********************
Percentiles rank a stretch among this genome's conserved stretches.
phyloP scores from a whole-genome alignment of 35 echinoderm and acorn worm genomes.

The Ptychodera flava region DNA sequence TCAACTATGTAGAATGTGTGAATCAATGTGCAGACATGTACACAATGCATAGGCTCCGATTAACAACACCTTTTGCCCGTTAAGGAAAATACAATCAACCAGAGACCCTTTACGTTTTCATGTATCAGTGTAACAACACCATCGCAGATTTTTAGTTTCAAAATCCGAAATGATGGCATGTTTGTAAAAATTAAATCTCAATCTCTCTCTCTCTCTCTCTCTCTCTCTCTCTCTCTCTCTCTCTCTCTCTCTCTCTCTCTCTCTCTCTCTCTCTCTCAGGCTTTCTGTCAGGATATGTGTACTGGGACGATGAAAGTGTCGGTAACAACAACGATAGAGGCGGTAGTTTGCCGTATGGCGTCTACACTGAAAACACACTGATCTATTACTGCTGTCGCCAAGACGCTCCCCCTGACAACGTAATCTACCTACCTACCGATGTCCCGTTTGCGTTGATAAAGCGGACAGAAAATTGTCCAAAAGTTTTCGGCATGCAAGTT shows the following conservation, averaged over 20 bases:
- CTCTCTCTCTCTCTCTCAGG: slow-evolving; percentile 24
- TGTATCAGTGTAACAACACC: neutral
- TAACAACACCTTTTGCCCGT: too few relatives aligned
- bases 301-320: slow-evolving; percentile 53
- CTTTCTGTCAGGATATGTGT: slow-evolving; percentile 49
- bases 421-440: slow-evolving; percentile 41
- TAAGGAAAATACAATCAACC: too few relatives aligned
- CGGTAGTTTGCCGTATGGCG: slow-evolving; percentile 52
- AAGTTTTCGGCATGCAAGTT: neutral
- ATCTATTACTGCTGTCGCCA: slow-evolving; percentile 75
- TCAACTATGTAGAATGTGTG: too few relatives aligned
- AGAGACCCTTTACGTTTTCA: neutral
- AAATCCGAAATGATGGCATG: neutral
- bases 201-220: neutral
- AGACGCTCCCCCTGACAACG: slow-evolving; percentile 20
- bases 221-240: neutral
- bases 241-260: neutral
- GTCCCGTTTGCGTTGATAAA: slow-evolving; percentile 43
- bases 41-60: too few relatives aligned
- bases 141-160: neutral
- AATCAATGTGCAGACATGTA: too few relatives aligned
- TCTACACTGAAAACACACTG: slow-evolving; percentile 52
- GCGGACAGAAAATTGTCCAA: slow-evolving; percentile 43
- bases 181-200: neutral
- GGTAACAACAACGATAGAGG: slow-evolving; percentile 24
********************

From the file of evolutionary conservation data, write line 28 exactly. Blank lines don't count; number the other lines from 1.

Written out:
- GGTAACAACAACGATAGAGG: slow-evolving; percentile 24